i've spent the last 6 months dealing with the French and its all "local sub contractors" this and "local suppliers" that...

    they are run by their trade unions, get a 2 hour lunch every day and as a Brit company trying to work out there you get nothing but obstacles.
  8. I really wish people woukld stop over-dramatising events like this!

    We live in a capitalist economy, where supply and demand dictate the price/profit ratio. It costs 430 euros more to make a peugot 206 in Coventry than it does in any other peugot factory. Therefore, it was unsustainable for the company to continue manufacturing on that site.

    Whilst it is a tragedy for the local population and the workers, we must look at the bigger picture. We as a well-developed country with high wages, social security and health and safety, cannot compete with countries in the far east who can produce the same quality of product for far less. As such, we must move with the times and specialise in areas that we can outperform 3rd world countries.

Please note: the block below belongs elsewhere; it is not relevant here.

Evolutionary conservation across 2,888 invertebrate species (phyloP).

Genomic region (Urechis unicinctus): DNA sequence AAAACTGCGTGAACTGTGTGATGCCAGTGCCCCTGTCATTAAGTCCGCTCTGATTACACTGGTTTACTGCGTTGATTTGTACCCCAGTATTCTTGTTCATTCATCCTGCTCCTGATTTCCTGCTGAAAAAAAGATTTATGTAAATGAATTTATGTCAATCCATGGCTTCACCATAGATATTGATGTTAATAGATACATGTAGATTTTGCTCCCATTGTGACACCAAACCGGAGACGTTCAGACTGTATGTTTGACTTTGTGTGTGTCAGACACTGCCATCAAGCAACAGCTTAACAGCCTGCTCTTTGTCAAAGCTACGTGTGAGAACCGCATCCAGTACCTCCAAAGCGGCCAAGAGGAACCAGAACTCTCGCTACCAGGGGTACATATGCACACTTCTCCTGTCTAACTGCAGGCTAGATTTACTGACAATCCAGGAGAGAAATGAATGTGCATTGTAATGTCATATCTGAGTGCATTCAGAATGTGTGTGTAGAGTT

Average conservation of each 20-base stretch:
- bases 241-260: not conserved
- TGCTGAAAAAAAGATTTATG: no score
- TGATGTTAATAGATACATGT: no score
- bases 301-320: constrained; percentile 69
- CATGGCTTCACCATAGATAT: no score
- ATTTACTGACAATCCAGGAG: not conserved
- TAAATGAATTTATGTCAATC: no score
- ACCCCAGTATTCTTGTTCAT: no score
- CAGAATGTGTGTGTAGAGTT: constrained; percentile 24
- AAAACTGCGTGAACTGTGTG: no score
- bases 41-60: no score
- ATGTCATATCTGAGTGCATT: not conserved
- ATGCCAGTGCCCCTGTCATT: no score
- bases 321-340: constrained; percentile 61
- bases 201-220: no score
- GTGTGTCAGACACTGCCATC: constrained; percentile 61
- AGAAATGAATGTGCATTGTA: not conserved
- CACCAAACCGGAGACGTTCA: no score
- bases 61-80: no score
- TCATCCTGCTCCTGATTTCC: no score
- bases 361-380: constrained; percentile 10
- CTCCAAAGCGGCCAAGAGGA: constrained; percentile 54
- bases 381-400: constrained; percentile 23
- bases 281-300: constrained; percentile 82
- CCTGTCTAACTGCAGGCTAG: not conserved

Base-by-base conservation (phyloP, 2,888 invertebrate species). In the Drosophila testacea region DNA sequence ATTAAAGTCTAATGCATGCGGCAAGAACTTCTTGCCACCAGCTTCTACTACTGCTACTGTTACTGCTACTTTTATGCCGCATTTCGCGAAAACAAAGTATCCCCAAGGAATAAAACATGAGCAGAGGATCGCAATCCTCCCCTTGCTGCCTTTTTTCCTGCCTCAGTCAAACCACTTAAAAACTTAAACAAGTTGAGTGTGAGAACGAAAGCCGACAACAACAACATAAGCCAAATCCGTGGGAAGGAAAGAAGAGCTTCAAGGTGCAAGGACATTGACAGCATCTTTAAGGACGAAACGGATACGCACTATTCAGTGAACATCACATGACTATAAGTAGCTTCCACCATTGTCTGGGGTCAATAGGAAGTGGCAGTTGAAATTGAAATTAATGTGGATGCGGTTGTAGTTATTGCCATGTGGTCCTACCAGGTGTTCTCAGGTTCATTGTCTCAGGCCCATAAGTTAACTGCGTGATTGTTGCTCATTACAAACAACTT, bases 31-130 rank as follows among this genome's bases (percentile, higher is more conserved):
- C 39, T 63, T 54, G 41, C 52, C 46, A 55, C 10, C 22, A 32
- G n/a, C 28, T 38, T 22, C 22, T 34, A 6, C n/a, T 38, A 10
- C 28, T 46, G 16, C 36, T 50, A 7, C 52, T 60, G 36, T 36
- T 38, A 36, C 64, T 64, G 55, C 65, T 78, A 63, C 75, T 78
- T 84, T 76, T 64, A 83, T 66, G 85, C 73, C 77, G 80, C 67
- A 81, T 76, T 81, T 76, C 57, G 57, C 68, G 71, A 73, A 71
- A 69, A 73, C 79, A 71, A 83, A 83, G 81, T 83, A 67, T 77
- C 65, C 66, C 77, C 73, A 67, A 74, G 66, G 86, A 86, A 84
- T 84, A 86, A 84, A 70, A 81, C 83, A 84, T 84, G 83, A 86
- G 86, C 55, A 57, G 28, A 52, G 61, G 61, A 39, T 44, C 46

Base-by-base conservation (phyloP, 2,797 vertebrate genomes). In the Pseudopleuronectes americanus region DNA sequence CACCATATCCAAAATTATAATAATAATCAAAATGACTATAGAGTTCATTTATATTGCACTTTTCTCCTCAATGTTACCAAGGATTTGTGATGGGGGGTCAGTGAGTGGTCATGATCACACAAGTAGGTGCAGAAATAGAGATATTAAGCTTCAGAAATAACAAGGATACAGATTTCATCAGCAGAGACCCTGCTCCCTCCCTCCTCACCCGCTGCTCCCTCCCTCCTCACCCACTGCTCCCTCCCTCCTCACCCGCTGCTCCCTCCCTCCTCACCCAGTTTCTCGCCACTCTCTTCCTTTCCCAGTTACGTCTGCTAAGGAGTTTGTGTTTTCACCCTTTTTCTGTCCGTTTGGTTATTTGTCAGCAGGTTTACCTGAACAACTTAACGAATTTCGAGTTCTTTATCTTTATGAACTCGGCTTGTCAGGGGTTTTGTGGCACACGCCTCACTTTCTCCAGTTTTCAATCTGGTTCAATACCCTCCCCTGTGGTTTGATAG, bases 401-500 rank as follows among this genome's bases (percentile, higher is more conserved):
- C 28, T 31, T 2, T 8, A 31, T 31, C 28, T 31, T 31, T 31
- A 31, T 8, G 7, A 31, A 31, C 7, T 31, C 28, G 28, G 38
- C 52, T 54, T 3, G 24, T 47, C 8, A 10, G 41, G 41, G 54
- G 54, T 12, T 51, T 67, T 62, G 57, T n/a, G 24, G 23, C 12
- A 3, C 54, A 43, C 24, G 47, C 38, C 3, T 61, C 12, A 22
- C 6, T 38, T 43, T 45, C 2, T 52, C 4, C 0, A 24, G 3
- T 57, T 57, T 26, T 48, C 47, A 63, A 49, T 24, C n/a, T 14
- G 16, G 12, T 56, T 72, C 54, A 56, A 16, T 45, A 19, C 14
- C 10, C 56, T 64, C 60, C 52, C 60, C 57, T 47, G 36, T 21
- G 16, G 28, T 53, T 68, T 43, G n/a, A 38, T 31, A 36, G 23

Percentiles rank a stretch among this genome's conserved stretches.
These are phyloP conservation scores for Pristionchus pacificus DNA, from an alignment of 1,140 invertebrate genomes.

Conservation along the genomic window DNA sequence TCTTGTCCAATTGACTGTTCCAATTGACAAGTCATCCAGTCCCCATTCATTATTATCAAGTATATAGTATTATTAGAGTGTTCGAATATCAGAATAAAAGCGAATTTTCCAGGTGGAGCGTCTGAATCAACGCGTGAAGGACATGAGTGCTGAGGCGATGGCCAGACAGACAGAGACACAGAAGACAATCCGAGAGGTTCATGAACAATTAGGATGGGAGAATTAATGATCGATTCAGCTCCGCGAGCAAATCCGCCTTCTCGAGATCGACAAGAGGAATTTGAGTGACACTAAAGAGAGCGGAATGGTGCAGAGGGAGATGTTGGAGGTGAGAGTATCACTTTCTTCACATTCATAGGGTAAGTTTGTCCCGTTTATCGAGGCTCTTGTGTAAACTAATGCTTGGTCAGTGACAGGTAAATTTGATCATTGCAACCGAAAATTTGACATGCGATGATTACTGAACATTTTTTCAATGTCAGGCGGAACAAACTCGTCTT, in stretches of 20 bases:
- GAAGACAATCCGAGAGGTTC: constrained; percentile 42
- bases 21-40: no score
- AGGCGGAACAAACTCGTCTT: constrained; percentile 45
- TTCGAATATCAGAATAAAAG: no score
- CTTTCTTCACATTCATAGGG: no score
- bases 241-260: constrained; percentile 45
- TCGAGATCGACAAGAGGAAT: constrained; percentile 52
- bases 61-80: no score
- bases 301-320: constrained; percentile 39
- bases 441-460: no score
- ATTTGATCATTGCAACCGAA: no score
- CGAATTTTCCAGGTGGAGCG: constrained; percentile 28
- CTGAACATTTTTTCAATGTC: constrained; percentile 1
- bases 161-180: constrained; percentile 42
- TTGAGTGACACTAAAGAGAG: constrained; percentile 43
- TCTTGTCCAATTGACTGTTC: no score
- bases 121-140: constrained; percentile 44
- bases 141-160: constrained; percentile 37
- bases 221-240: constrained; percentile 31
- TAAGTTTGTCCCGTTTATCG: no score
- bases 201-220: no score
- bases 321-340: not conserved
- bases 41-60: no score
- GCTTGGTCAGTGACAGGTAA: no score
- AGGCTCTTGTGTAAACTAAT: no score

Instead of trailing our feet in our 'glorious past', the govt and the unions should be looking forward for ways to push our economy into new and emerging industries that ensure our place as a world leader on research, development and innovation. We as a nation have a proud history of moving forward and being at the cutting edge. Lets not allow the unions to destroy that.
  9. Agent Smith is totally correct, we live in a capitalist market economy. Of course it's a shock for the local economy but this is sadly nothing new. Where are all the industries that made Great Britain great? Any that are left are shadows of their former selves.

    Black and Decker closed an entire factory in Germany and moved it to the NE of England and purely because of the wages bill. The fact that factories shut in the UK and move to where labour costs are cheaper shouldn't come as a surprise to anybody. The benefits of these reduced labour costs are generally passed on to the consumer.

    Of course the effect to the local area, including the knock on effect will be great but many areas have developed and prospered after the traditional industries disappeared. Of course HMG has a pivotal role to play but its down to the people themselves to drag themselves out of the shite and recover. The fact that it wasn't really anybody's fault is probably not much comfort but that's just the forces of a market economy at play and it's no picnic.
  10. I agree with agent-smith and mistersoft. However! it would do no harm whatsoever for everyone to immediately stop buying Peugeot/Citroen cars, they are crap anyway. The reason I say this is because it's exactly the sort of thing the French would do (and get away with).